NOTE: Reference sources are included among the records indexed in Discovery Search and JSU's online databases.  However, the population of such records is comparatively small and sometimes does not represent the best sources available. 

Reference Tools

Primarily these are (print) bibliographies and indexes.  (An online database that offered full text would be a hybrid source/tool.)  The role of reference sources is to help define, refine, and contextualize a topic.  The role of reference tools is to direct the researcher to in-depth scholarship on that topic.


  • list citations of information sources for works by an author (primary) or about an author or that author's work (secondary)
    • may also focus on a literary period, genre, or other demographic
  • list citations for information of various content types (books, chapters in books, journal articles, etc.)
  • often have introductions which provide helpful contextualizing/overview information
  • often are annotated (an annotation is the print equivalent of an abstract in an online database)
  • often have deeper backfiles than online databases
  • often, in addition to the citation for the original publication, provide cross references and citations for reprints; online databases do not do this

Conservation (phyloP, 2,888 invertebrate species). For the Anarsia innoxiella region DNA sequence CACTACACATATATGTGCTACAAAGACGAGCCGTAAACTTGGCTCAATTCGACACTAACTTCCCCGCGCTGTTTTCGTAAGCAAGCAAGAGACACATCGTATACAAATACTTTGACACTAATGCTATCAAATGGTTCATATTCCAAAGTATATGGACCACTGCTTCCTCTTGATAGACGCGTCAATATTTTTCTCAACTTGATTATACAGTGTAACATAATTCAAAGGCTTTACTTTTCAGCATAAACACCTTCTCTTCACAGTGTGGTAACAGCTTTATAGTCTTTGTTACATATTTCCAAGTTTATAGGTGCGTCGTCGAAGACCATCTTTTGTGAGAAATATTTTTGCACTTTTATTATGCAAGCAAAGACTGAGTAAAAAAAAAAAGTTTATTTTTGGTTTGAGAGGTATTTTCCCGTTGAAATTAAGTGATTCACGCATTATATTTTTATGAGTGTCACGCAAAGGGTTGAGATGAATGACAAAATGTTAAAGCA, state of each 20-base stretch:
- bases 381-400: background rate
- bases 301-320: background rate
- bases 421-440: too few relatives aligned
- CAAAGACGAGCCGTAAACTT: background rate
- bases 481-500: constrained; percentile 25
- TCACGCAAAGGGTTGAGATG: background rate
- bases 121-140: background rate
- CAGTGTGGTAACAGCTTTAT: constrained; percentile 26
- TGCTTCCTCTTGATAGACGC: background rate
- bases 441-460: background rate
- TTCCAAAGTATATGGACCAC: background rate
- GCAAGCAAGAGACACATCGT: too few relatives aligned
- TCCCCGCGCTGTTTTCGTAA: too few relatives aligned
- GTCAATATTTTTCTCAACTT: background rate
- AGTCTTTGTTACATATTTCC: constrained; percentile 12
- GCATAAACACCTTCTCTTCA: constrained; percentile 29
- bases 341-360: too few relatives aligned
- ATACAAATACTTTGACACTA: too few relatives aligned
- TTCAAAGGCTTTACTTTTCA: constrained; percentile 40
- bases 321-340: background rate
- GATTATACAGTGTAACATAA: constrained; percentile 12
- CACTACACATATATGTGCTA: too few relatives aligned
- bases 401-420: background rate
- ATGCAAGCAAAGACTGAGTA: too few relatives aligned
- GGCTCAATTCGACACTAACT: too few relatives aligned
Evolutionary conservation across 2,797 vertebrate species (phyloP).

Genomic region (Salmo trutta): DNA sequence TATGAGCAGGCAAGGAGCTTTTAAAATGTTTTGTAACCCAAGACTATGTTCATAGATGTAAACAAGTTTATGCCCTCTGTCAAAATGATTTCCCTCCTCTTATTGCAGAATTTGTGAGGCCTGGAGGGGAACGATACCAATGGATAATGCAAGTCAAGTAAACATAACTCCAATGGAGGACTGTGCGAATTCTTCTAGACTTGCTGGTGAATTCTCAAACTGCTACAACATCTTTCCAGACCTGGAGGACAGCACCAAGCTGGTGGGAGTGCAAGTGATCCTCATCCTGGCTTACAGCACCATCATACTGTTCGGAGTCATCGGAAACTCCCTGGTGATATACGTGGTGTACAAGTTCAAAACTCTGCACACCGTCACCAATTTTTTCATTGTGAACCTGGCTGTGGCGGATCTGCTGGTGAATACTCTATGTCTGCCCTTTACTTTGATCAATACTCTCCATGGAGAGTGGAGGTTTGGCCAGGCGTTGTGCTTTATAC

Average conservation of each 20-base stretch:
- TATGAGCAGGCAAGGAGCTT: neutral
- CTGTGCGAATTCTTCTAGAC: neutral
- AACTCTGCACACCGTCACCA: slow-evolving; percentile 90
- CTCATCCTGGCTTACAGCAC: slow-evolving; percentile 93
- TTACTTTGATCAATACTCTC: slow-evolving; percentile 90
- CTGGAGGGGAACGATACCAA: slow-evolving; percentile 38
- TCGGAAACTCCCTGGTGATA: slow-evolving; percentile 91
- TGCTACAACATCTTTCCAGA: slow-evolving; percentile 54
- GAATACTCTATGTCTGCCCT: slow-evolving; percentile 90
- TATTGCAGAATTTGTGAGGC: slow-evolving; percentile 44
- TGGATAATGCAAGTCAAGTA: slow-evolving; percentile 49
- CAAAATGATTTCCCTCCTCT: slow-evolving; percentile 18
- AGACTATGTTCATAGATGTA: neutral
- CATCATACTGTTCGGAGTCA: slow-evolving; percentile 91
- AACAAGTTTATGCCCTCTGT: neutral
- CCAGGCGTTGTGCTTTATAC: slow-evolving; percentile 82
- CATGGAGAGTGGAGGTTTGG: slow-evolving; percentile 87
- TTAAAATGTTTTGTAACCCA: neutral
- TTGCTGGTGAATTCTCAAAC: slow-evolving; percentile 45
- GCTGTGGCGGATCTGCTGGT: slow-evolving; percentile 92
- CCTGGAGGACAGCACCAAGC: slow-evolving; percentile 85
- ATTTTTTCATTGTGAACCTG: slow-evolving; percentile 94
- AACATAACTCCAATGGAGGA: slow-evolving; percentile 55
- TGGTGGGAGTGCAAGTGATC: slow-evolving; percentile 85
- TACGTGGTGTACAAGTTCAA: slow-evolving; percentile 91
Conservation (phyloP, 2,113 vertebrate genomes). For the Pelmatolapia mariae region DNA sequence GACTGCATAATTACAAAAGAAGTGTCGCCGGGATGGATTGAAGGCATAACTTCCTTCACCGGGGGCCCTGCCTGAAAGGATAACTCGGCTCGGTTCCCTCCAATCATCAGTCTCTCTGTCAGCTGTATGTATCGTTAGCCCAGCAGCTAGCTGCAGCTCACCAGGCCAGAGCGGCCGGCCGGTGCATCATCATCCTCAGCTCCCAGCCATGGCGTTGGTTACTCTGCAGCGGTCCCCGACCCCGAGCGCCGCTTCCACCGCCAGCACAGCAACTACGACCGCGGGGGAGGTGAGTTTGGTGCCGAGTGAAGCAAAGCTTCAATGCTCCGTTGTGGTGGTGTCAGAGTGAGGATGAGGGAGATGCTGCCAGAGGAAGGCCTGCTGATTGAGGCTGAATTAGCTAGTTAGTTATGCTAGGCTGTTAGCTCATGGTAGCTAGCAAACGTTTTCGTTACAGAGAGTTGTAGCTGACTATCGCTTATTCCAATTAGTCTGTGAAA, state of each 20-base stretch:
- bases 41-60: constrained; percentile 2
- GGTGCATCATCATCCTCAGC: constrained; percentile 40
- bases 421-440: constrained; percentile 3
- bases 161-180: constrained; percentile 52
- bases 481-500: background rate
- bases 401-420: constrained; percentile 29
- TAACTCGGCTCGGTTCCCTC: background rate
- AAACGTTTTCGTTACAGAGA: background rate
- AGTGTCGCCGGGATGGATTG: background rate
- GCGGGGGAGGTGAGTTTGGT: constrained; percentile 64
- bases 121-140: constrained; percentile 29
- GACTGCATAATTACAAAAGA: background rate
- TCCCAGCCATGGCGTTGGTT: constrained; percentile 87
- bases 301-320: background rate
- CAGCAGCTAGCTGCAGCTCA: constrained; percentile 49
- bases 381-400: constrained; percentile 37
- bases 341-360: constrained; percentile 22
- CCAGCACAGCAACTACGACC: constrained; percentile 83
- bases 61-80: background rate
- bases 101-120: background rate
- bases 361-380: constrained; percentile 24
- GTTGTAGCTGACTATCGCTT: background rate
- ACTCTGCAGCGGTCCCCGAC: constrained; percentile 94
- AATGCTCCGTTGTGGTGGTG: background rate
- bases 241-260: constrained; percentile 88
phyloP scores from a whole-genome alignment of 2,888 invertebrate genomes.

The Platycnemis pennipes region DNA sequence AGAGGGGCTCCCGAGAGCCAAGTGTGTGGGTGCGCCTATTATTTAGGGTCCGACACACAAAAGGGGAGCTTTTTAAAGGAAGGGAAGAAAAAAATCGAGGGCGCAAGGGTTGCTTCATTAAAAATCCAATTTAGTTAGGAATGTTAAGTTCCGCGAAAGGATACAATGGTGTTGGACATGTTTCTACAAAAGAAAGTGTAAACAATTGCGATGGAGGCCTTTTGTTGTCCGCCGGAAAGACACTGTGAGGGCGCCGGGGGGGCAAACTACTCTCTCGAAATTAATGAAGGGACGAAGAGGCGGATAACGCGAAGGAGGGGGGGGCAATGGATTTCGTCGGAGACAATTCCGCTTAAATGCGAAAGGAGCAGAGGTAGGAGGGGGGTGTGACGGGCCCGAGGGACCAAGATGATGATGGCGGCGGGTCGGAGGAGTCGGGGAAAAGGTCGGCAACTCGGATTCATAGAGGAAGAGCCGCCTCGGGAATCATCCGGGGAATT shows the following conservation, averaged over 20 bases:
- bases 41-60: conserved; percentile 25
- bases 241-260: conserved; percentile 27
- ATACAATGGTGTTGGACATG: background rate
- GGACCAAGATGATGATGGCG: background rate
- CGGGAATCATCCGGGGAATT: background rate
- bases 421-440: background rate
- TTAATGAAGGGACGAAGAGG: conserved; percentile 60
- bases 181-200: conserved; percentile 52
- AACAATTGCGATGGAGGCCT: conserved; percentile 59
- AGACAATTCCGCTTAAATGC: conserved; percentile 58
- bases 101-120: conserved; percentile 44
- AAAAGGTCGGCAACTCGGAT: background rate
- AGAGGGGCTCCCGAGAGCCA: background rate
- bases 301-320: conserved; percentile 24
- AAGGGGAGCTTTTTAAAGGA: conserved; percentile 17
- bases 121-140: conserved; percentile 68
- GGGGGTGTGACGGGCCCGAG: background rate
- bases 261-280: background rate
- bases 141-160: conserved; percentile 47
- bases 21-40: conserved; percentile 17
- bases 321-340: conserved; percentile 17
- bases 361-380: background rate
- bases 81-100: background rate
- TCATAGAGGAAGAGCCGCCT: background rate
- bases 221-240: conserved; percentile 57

• are the pre-cursors of online databases
    • have deeper backfiles than databases, sometimes offering coverage as far back as 1900
  • cover diverse disciplines (e.g., Art Index, General Science Index, Humanities Index) 
  • list citations, for both primary and secondary works, for periodical publications only ( the exception is the Essay & General Literature Index, which does something none of the other H. W. Wilson indexes do and which the databases do poorly if at all: trace essays and individual chapters in books, whether anthologies or books by a single author

NOTE:  As with databases, in using indexes the approach to the researched subject can be important in selecting which index(es) to consult.  No single index is comprehensive in scope.  As part of the front matter, the index should list the subjects it covers and the journals it covers.  These limiters should apply to the databases as well.